Australia Cricket Great Steve Waugh Captures Spirit Of India Through Camera Lens
Steve Waugh's journey took him to the desert of Rajasthan, the foothills of the Himalayas and the teeming streets of Mumbai, stopping wherever he saw the game being played.
- Australian great Steve Waugh has long held a deep affection for India
- Waugh set off in January before coronavirus pandemic changed the world
- Waugh took about 17,000 photos and had to whittle them down to 220
Australian great Steve Waugh has long held a deep affection for India, first touring the country in 1986. But his experiences were all too often fleeting glimpses, before he got the chance to return and photograph everyday cricket in the sport's powerhouse. Travelling from one ground to the next as a player, and function to function as Australia's captain, Waugh felt he never got to properly see and feel the melting pot of life in the teeming, South Asian nation. But those small peeks into backstreets and alleyways from Kolkata to Jodhpur never left his mind.
Waugh, one of most successful skippers in cricket history, recalls being overwhelmed by "the absolute and complete bombardment of my senses", and vowed to one day go back when his star was shining a little less brightly.
"It's something that's always been in the back of my mind, I was always fascinated by what I saw out of the bus window, everyday life, the spirit of the people," Australia's most capped player told AFP in an interview.
"I couldn't comprehend really how important cricket was to the people and how it was almost a religion."
Waugh, 55, put it off for years, until the Australian team were plunged into crisis in 2018 by the ball-tampering scandal in South Africa.
With Australian cricket at a low point, he began planning a "feel-good" project which culminated in an 18-day journey through far-flung parts of India with his camera to capture the essence and simple joys of the game, and raise money for sick children at the same time.
"It was just a fun project. You know, 18 months or so ago people were saying that cricket had lost its soul after what happened in Cape Town," Waugh said. "I just wanted to do a feel-good project that I was passionate about."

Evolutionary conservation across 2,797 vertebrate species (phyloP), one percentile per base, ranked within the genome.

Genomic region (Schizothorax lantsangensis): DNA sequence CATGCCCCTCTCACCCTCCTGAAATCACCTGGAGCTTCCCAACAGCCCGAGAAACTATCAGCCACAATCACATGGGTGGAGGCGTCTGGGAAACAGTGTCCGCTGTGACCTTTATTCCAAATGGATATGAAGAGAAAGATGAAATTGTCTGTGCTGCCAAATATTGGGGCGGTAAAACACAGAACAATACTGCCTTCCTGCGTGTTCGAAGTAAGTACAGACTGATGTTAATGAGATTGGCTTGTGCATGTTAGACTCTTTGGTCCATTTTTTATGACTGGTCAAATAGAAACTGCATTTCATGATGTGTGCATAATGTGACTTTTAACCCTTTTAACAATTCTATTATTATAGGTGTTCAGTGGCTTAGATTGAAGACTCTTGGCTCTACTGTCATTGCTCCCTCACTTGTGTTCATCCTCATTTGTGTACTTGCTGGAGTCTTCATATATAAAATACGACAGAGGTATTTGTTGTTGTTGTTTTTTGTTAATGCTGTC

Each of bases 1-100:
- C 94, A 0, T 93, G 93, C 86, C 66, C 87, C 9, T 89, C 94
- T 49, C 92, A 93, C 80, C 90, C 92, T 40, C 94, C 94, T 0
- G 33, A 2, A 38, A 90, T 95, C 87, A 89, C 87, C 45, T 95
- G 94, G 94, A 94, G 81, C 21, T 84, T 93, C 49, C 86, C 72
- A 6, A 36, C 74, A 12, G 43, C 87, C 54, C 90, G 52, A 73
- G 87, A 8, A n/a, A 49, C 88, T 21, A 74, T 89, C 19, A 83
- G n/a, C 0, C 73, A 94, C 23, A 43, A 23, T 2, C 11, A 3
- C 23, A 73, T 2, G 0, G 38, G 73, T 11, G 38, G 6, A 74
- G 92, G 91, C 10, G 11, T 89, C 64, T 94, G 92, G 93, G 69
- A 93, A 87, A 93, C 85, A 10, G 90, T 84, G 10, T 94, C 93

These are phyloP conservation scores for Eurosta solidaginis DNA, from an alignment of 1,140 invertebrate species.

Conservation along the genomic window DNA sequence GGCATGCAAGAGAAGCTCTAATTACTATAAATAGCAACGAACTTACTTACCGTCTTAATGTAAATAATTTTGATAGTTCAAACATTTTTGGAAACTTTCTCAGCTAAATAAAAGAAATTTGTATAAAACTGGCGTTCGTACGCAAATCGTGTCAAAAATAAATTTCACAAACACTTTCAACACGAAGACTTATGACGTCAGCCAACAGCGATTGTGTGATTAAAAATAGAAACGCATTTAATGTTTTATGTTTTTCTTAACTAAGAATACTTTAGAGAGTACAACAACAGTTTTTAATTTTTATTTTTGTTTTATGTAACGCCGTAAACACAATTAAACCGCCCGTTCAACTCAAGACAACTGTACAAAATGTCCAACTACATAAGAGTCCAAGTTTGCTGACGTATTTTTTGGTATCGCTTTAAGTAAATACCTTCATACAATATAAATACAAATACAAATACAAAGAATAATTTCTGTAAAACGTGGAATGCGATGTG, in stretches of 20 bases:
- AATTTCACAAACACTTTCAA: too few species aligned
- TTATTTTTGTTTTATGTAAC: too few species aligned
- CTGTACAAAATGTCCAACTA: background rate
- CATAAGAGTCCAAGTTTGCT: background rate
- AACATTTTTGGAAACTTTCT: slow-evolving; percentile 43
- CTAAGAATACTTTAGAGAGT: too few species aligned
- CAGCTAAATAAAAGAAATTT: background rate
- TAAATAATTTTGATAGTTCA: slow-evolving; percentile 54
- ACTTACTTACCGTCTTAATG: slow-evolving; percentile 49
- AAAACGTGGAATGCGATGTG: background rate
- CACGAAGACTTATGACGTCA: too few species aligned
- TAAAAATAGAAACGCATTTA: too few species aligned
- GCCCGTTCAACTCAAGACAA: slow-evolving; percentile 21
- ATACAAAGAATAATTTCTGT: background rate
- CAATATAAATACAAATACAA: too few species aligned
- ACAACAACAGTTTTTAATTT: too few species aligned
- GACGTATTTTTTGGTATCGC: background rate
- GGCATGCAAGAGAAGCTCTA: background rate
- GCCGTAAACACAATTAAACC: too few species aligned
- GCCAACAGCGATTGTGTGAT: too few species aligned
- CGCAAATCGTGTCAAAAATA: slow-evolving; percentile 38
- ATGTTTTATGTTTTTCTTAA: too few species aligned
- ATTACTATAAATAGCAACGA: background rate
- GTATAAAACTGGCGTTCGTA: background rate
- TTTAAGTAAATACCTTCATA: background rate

Accompanied by a mentor in professional photographer Trent Parke, Waugh set off in January before the coronavirus pandemic changed the world.
His journey took him to the desert of Rajasthan, the foothills of the Himalayas and the teeming streets of Mumbai, stopping wherever he saw the game being played.
He met cricketing monks, a 100-year-old player, and a three-year-old Instagram batting sensation, while being inspired by blind and physically challenged players.
Old friends like Sachin Tendulkar got involved and the end product was a book -- The Spirit of Cricket -- and a documentary due to air ahead of a India's limited-overs and Test tour of Australia.
Proceeds will support his work with charities in India and the Steve Waugh Foundation, which raises funds for children with rare diseases, a philanthropic role he has embraced since a meeting decades ago with the late nun and missionary Mother Teresa.
Waugh, who made his international debut against India and captained Australia through a golden era from 1999 to 2004, took about 17,000 photos and had to whittle them down to 220 for the book.
"That was harder than taking them because you don't want to leave any out. Every one brings back a memory," he said.
"There were so many great scenes -- playing cricket with monks in front of the Himalayas was something I never thought I'd see or do and the physically challenged cricketers were incredible.
"These guys had missing limbs or polio, things like that, and to see them flying through the air landing on these sort of bamboo crutches as they bowled was an amazing life experience."
It was a memorable trip for Waugh, who had always been interested in photography.
He said he hoped the end product would help people better understand what cricket means to Indians.
"It's hard to do it justice unless you've been there, but there's 1.4 billion people who almost all know something about cricket and all feel connected," he said.
"Particularly for the people living below the poverty line, which is probably 800 million, it gives them hope and it gives them something to be proud of, they feel connected and in some way responsible for their team doing well."
"It doesn't take much money to play cricket -- a bat and ball and the rest is up to your imagination," he added.
"You don't have to be physically big or imposing to play and they have these role models and heroes so cricket, they really are fanatical, passionate about it."